Indie artists Dave Cooper (Futarama) and Johnny Ryan (MAD Magazine, DC Comics), who previously collaborated on comics for kids for Nickelodeon Magazine, serve as co-creators and co-executive producers, with Emmy and Golden Globe winner David Sacks (The Simpsons, 3rd Rock from the Sun) as executive producer.
Produced by Nickelodeon Animation Studios in Burbank, Calif., this 26-episode half-hour series of the absurd interweaves stories of a Pig (the fool), a Goat (the artist), a Banana (the wise-guy) and a Cricket (the brain), as four friends and roommates who live in a fantastical city where just about anything comes to life. ...
It wasn't too many years ago that Nick was going in an "all CGI, all the time" direction. But like TV animation studios before it, the Viacom company discovered that the younger television audience didn't care if its animated entertainment was of the computer-generated variety, or drawn by the Keebler elves.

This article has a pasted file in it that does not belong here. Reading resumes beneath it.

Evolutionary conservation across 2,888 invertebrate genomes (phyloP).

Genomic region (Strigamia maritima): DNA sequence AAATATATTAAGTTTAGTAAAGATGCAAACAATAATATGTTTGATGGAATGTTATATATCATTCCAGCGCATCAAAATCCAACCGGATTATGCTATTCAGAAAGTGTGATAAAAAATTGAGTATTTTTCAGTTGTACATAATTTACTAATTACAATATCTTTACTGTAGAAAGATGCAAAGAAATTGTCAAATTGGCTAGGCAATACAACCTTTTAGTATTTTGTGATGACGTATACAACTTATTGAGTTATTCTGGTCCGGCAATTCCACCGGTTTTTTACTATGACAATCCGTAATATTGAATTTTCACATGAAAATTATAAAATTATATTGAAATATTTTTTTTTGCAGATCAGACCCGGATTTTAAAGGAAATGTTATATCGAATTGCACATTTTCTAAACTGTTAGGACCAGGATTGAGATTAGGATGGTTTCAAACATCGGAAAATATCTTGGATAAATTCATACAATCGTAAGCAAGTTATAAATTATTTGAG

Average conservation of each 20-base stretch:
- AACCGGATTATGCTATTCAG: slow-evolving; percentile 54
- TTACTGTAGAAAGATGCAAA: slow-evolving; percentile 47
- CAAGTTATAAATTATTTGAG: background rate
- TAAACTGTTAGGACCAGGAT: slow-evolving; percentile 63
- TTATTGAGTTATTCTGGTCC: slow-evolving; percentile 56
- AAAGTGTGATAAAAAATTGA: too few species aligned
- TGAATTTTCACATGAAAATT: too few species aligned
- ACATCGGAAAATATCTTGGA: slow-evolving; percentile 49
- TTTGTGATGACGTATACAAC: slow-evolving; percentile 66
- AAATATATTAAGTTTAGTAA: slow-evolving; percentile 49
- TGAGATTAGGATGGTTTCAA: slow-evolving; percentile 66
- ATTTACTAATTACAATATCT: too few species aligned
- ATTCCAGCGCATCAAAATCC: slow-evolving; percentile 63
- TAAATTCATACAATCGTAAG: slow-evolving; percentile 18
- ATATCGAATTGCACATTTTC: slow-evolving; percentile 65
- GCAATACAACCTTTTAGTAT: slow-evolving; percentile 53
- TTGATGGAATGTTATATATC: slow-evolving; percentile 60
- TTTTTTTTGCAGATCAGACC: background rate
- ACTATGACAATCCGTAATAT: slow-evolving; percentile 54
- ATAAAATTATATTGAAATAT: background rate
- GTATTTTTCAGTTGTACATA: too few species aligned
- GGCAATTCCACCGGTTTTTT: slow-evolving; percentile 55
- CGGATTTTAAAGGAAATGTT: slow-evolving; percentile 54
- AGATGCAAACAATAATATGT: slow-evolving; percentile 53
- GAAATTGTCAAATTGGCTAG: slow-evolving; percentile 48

Oftentimes family viewers preferred the elves.
For Nick, ratings have often been no better (but sometimes worse) with good old hand-drawn cartoons. Also production costs are lower. Meantime, CGI shows are more expensive (but often no better.)
So in 2015, Nickelodeon has returned to its roots, creating shows in the style of their ground-breaking television productions of the 1990s. The lesson that "CG animation means nothing to the three-to-eight-year-old demographic" is a hard one for conglomerates to digest, but Nick, along with Disney, Warner Bros. and even some DreamWorks Animation TV product have received the message, all the way down to their large intestines.
Still in all, it's nice to see Nick cartoons return to the style of a simpler yesteryear.